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GeForce GTX 1060 3GB vs GeForce GTX 480

Intro

The GeForce GTX 1060 3GB has a GPU core speed of 1506 MHz, and the 3072 MB of GDDR5 RAM runs at 2000 MHz through a 192-bit bus. It also is comprised of 1152 SPUs, 72 Texture Address Units, and 48 Raster Operation Units.

Compare all of that to the GeForce GTX 480, which makes use of a 40 nm design. nVidia has clocked the core speed at 700 MHz. The GDDR5 memory works at a frequency of 924 MHz on this card. It features 480 SPUs along with 60 TAUs and 48 Rasterization Operator Units.

Display Graphs

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Power Usage and Theoretical Benchmarks

Power Consumption (Max TDP)

GeForce GTX 1060 3GB 120 Watts
GeForce GTX 480 250 Watts
Difference: 130 Watts (108%)

Memory Bandwidth

Theoretically speaking, the GeForce GTX 1060 3GB should be 11% quicker than the GeForce GTX 480 in general, due to its greater data rate. (explain)

GeForce GTX 1060 3GB 196608 MB/sec
GeForce GTX 480 177408 MB/sec
Difference: 19200 (11%)

Texel Rate

The GeForce GTX 1060 3GB should be much (more or less 158%) more effective at anisotropic filtering than the GeForce GTX 480. (explain)

GeForce GTX 1060 3GB 108432 Mtexels/sec
GeForce GTX 480 42000 Mtexels/sec
Difference: 66432 (158%)

Pixel Rate

The GeForce GTX 1060 3GB should be much (approximately 115%) better at full screen anti-aliasing than the GeForce GTX 480, and will be capable of handling higher resolutions while still performing well. (explain)

GeForce GTX 1060 3GB 72288 Mpixels/sec
GeForce GTX 480 33600 Mpixels/sec
Difference: 38688 (115%)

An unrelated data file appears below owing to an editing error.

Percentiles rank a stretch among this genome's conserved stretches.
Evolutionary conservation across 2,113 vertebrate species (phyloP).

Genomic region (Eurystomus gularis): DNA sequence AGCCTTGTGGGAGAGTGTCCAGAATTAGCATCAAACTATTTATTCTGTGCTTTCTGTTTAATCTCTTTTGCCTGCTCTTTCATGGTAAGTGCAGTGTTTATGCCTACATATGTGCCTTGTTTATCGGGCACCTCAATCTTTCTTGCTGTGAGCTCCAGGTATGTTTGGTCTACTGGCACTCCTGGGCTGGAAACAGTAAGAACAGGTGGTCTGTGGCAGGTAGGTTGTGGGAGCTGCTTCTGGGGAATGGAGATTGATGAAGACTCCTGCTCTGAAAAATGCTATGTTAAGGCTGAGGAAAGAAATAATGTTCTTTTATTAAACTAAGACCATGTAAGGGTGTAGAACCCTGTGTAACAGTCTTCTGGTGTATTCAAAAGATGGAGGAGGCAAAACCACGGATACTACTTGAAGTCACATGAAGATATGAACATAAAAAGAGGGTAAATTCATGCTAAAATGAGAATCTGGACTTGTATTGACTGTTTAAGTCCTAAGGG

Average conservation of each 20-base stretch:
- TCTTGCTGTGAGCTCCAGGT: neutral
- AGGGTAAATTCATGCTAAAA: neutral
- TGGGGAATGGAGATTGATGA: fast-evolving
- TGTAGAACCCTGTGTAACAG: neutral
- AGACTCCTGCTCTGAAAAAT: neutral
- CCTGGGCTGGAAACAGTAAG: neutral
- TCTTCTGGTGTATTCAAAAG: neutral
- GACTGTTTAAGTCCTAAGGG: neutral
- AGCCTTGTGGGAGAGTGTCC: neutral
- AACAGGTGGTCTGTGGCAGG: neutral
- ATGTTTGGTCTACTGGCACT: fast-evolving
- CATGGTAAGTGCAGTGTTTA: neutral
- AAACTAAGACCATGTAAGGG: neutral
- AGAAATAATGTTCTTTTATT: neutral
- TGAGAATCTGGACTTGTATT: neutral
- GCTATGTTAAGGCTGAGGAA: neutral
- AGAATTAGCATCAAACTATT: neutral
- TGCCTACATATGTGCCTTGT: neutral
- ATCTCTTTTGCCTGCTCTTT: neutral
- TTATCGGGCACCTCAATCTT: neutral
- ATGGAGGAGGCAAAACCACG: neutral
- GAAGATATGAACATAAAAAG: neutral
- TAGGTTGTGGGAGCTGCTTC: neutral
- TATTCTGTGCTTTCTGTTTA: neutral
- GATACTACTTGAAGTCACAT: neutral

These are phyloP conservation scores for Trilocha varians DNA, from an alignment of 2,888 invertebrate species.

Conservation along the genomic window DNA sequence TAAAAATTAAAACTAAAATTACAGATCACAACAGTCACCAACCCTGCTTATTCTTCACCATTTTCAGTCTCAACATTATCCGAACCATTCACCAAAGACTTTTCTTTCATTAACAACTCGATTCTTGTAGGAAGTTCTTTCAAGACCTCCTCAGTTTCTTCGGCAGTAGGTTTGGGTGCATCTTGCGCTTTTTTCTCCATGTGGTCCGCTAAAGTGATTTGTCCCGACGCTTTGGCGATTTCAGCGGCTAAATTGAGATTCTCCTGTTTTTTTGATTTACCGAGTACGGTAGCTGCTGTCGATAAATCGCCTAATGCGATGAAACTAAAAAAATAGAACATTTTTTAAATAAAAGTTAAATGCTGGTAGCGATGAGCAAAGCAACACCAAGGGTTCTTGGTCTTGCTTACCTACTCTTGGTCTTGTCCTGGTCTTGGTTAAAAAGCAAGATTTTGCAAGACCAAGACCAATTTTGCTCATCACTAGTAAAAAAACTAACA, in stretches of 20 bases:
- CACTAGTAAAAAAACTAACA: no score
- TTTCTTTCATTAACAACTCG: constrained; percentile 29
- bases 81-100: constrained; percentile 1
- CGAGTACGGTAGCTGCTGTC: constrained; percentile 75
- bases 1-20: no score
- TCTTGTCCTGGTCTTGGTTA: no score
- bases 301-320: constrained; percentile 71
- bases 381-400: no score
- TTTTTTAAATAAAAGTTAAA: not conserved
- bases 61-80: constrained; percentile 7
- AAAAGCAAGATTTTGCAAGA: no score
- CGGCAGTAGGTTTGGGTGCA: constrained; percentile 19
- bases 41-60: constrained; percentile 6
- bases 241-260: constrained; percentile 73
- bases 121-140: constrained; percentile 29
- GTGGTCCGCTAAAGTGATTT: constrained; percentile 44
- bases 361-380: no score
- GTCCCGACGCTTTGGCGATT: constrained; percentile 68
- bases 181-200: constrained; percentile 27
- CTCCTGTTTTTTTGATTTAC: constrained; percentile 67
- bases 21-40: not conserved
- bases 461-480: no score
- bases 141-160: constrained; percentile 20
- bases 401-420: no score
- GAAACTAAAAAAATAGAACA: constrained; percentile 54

Please note that the above 'benchmarks' are all just theoretical - the results were calculated based on the card's specifications, and real-world performance may (and probably will) vary at least a bit.

Price Comparison

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GeForce GTX 1060 3GB

Amazon.com

GeForce GTX 480

Amazon.com

Please note that the price comparisons are based on search keywords - sometimes it might show cards with very similar names that are not exactly the same as the one chosen in the comparison. We do try to filter out the wrong results as best we can, though.

Specifications

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Model GeForce GTX 1060 3GB GeForce GTX 480
Manufacturer nVidia nVidia
Year August 2016 March 2010
Code Name GP106-300 GF100
Memory 3072 MB 1536 MB
Core Speed 1506 MHz 700 MHz
Memory Speed 8000 MHz 3696 MHz
Power (Max TDP) 120 watts 250 watts
Bandwidth 196608 MB/sec 177408 MB/sec
Texel Rate 108432 Mtexels/sec 42000 Mtexels/sec
Pixel Rate 72288 Mpixels/sec 33600 Mpixels/sec
Unified Shaders 1152 480
Texture Mapping Units 72 60
Render Output Units 48 48
Bus Type GDDR5 GDDR5
Bus Width 192-bit 384-bit
Fab Process 16 nm 40 nm
Transistors 4400 million 3000 million
Bus PCIe 3.0 x16 PCIe x16
DirectX Version DirectX 12.0 DirectX 11
OpenGL Version OpenGL 4.5 OpenGL 4.1

Memory Bandwidth: Memory bandwidth is the max amount of information (counted in MB per second) that can be transferred across the external memory interface in a second. It's worked out by multiplying the bus width by its memory clock speed. If the card has DDR type memory, it must be multiplied by 2 again. If it uses DDR5, multiply by ANOTHER 2x. The higher the card's memory bandwidth, the better the card will be in general. It especially helps with AA, High Dynamic Range and high resolutions.

Texel Rate: Texel rate is the maximum amount of texture map elements (texels) that are applied per second. This figure is worked out by multiplying the total number of texture units of the card by the core clock speed of the chip. The better the texel rate, the better the card will be at texture filtering (anisotropic filtering - AF). It is measured in millions of texels in one second.

Pixel Rate: Pixel rate is the maximum amount of pixels that the graphics chip could possibly record to its local memory in one second - measured in millions of pixels per second. Pixel rate is worked out by multiplying the amount of ROPs by the the card's clock speed. ROPs (Raster Operations Pipelines - also called Render Output Units) are responsible for outputting the pixels (image) to the screen. The actual pixel fill rate also depends on many other factors, especially the memory bandwidth of the card - the lower the bandwidth is, the lower the potential to get to the maximum fill rate.

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